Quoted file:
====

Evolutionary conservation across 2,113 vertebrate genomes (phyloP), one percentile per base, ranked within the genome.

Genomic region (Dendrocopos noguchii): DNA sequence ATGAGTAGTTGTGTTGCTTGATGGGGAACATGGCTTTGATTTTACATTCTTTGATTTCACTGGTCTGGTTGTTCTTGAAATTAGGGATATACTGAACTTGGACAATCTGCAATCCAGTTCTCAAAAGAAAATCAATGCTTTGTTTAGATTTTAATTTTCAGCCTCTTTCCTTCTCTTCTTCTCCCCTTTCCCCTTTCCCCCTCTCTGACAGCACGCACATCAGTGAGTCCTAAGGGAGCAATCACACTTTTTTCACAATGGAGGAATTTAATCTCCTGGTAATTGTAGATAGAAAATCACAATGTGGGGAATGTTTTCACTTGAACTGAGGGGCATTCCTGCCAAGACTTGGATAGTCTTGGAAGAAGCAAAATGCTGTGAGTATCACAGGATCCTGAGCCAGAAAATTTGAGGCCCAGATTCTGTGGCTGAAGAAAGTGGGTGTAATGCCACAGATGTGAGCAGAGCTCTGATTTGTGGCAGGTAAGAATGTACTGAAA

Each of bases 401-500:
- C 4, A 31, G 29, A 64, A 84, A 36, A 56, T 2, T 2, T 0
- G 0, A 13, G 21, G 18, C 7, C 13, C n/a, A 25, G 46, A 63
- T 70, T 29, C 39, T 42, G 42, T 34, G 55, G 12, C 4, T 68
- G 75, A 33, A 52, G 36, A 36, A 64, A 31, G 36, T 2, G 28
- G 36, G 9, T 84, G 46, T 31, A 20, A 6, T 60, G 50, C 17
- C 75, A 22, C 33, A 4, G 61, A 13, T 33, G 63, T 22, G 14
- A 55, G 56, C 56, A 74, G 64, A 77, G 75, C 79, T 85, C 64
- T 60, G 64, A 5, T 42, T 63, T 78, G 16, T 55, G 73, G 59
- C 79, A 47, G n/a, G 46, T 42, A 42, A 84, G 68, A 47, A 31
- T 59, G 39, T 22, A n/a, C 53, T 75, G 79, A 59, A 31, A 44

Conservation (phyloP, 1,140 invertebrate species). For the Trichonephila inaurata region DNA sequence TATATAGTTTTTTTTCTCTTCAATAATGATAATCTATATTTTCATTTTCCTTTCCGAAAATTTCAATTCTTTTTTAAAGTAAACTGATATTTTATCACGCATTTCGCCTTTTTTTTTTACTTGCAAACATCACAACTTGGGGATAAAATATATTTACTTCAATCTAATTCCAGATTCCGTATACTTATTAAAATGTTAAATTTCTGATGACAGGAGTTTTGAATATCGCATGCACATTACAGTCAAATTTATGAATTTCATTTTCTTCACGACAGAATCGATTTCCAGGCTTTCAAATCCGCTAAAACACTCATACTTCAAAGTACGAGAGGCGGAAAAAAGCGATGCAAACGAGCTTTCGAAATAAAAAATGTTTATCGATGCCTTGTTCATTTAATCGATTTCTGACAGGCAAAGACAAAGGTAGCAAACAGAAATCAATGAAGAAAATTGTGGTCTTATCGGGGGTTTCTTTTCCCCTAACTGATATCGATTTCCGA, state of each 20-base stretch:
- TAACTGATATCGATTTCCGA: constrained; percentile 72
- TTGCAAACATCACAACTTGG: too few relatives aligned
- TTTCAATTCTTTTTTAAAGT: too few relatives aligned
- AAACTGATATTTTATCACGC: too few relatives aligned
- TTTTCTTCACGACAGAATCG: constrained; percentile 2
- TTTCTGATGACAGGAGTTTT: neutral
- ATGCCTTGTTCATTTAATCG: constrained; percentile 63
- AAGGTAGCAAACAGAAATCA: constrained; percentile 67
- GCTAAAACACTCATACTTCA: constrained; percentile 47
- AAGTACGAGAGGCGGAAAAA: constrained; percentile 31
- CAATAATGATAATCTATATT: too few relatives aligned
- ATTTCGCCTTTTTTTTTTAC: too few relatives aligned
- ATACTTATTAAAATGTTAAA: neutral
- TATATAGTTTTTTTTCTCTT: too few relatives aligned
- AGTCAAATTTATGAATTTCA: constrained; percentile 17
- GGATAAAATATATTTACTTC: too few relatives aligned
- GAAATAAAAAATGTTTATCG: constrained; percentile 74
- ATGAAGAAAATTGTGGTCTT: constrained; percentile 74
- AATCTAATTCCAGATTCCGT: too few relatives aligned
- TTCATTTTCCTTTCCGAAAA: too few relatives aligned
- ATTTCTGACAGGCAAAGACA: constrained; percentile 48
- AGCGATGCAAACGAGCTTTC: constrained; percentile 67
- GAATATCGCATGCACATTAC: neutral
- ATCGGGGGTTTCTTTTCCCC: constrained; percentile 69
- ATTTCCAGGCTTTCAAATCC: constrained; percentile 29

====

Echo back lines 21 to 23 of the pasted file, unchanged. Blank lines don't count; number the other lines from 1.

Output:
- ATGCCTTGTTCATTTAATCG: constrained; percentile 63
- AAGGTAGCAAACAGAAATCA: constrained; percentile 67
- GCTAAAACACTCATACTTCA: constrained; percentile 47